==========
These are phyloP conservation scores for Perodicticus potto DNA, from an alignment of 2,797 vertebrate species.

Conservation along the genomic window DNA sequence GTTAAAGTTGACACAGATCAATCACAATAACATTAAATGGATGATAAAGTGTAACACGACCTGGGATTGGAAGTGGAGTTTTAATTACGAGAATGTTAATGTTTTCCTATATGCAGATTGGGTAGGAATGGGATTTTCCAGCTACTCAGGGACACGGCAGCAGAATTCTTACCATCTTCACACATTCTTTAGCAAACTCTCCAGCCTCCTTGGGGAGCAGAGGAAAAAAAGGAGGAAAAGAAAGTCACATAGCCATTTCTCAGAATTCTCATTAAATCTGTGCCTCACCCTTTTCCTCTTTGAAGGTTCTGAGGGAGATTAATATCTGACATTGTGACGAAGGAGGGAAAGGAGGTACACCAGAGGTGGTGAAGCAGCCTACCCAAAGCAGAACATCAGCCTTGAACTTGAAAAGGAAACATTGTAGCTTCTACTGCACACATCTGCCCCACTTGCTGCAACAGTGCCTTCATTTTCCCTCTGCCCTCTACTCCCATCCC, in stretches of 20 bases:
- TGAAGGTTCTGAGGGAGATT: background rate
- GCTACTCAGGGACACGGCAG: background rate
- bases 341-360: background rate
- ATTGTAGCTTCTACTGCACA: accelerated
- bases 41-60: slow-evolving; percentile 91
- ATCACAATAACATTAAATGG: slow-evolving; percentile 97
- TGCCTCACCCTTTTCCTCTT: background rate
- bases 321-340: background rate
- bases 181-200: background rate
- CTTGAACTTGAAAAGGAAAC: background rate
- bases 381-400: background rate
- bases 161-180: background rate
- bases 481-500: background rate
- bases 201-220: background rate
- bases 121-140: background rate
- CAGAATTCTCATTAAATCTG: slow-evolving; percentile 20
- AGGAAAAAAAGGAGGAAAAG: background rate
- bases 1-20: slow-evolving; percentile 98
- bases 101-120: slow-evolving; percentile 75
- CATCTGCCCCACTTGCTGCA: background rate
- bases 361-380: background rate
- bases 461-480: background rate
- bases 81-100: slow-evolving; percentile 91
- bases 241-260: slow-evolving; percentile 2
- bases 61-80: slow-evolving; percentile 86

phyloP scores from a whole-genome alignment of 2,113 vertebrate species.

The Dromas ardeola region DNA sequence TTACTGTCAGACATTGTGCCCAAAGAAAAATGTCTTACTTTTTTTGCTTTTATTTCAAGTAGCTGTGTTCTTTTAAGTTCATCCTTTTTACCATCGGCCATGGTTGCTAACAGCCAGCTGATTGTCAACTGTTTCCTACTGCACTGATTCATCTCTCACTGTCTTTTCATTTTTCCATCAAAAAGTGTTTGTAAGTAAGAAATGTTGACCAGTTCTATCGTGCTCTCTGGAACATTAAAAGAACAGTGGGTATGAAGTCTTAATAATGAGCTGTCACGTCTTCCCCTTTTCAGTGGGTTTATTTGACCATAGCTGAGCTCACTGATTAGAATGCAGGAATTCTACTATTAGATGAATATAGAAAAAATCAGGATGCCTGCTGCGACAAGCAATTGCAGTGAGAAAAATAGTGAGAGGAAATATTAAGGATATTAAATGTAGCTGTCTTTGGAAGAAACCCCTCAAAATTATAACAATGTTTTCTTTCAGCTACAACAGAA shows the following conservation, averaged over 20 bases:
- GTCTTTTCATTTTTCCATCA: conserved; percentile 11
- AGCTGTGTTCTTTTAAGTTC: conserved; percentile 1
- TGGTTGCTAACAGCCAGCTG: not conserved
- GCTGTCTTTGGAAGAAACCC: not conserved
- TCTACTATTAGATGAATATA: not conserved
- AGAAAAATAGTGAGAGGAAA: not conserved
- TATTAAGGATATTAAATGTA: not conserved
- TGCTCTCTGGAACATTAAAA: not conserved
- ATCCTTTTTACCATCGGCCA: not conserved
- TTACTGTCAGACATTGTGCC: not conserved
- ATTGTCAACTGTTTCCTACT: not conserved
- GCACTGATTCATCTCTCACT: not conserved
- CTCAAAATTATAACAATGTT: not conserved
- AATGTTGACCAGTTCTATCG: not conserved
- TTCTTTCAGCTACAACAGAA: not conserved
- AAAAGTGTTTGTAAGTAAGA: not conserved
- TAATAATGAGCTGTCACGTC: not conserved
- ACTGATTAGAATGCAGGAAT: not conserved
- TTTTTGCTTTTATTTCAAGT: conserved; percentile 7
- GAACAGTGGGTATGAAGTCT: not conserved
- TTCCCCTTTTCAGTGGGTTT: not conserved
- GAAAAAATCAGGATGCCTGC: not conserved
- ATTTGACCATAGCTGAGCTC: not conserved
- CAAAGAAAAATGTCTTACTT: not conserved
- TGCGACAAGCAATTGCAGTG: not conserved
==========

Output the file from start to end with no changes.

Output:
These are phyloP conservation scores for Perodicticus potto DNA, from an alignment of 2,797 vertebrate species.

Conservation along the genomic window DNA sequence GTTAAAGTTGACACAGATCAATCACAATAACATTAAATGGATGATAAAGTGTAACACGACCTGGGATTGGAAGTGGAGTTTTAATTACGAGAATGTTAATGTTTTCCTATATGCAGATTGGGTAGGAATGGGATTTTCCAGCTACTCAGGGACACGGCAGCAGAATTCTTACCATCTTCACACATTCTTTAGCAAACTCTCCAGCCTCCTTGGGGAGCAGAGGAAAAAAAGGAGGAAAAGAAAGTCACATAGCCATTTCTCAGAATTCTCATTAAATCTGTGCCTCACCCTTTTCCTCTTTGAAGGTTCTGAGGGAGATTAATATCTGACATTGTGACGAAGGAGGGAAAGGAGGTACACCAGAGGTGGTGAAGCAGCCTACCCAAAGCAGAACATCAGCCTTGAACTTGAAAAGGAAACATTGTAGCTTCTACTGCACACATCTGCCCCACTTGCTGCAACAGTGCCTTCATTTTCCCTCTGCCCTCTACTCCCATCCC, in stretches of 20 bases:
- TGAAGGTTCTGAGGGAGATT: background rate
- GCTACTCAGGGACACGGCAG: background rate
- bases 341-360: background rate
- ATTGTAGCTTCTACTGCACA: accelerated
- bases 41-60: slow-evolving; percentile 91
- ATCACAATAACATTAAATGG: slow-evolving; percentile 97
- TGCCTCACCCTTTTCCTCTT: background rate
- bases 321-340: background rate
- bases 181-200: background rate
- CTTGAACTTGAAAAGGAAAC: background rate
- bases 381-400: background rate
- bases 161-180: background rate
- bases 481-500: background rate
- bases 201-220: background rate
- bases 121-140: background rate
- CAGAATTCTCATTAAATCTG: slow-evolving; percentile 20
- AGGAAAAAAAGGAGGAAAAG: background rate
- bases 1-20: slow-evolving; percentile 98
- bases 101-120: slow-evolving; percentile 75
- CATCTGCCCCACTTGCTGCA: background rate
- bases 361-380: background rate
- bases 461-480: background rate
- bases 81-100: slow-evolving; percentile 91
- bases 241-260: slow-evolving; percentile 2
- bases 61-80: slow-evolving; percentile 86

phyloP scores from a whole-genome alignment of 2,113 vertebrate species.

The Dromas ardeola region DNA sequence TTACTGTCAGACATTGTGCCCAAAGAAAAATGTCTTACTTTTTTTGCTTTTATTTCAAGTAGCTGTGTTCTTTTAAGTTCATCCTTTTTACCATCGGCCATGGTTGCTAACAGCCAGCTGATTGTCAACTGTTTCCTACTGCACTGATTCATCTCTCACTGTCTTTTCATTTTTCCATCAAAAAGTGTTTGTAAGTAAGAAATGTTGACCAGTTCTATCGTGCTCTCTGGAACATTAAAAGAACAGTGGGTATGAAGTCTTAATAATGAGCTGTCACGTCTTCCCCTTTTCAGTGGGTTTATTTGACCATAGCTGAGCTCACTGATTAGAATGCAGGAATTCTACTATTAGATGAATATAGAAAAAATCAGGATGCCTGCTGCGACAAGCAATTGCAGTGAGAAAAATAGTGAGAGGAAATATTAAGGATATTAAATGTAGCTGTCTTTGGAAGAAACCCCTCAAAATTATAACAATGTTTTCTTTCAGCTACAACAGAA shows the following conservation, averaged over 20 bases:
- GTCTTTTCATTTTTCCATCA: conserved; percentile 11
- AGCTGTGTTCTTTTAAGTTC: conserved; percentile 1
- TGGTTGCTAACAGCCAGCTG: not conserved
- GCTGTCTTTGGAAGAAACCC: not conserved
- TCTACTATTAGATGAATATA: not conserved
- AGAAAAATAGTGAGAGGAAA: not conserved
- TATTAAGGATATTAAATGTA: not conserved
- TGCTCTCTGGAACATTAAAA: not conserved
- ATCCTTTTTACCATCGGCCA: not conserved
- TTACTGTCAGACATTGTGCC: not conserved
- ATTGTCAACTGTTTCCTACT: not conserved
- GCACTGATTCATCTCTCACT: not conserved
- CTCAAAATTATAACAATGTT: not conserved
- AATGTTGACCAGTTCTATCG: not conserved
- TTCTTTCAGCTACAACAGAA: not conserved
- AAAAGTGTTTGTAAGTAAGA: not conserved
- TAATAATGAGCTGTCACGTC: not conserved
- ACTGATTAGAATGCAGGAAT: not conserved
- TTTTTGCTTTTATTTCAAGT: conserved; percentile 7
- GAACAGTGGGTATGAAGTCT: not conserved
- TTCCCCTTTTCAGTGGGTTT: not conserved
- GAAAAAATCAGGATGCCTGC: not conserved
- ATTTGACCATAGCTGAGCTC: not conserved
- CAAAGAAAAATGTCTTACTT: not conserved
- TGCGACAAGCAATTGCAGTG: not conserved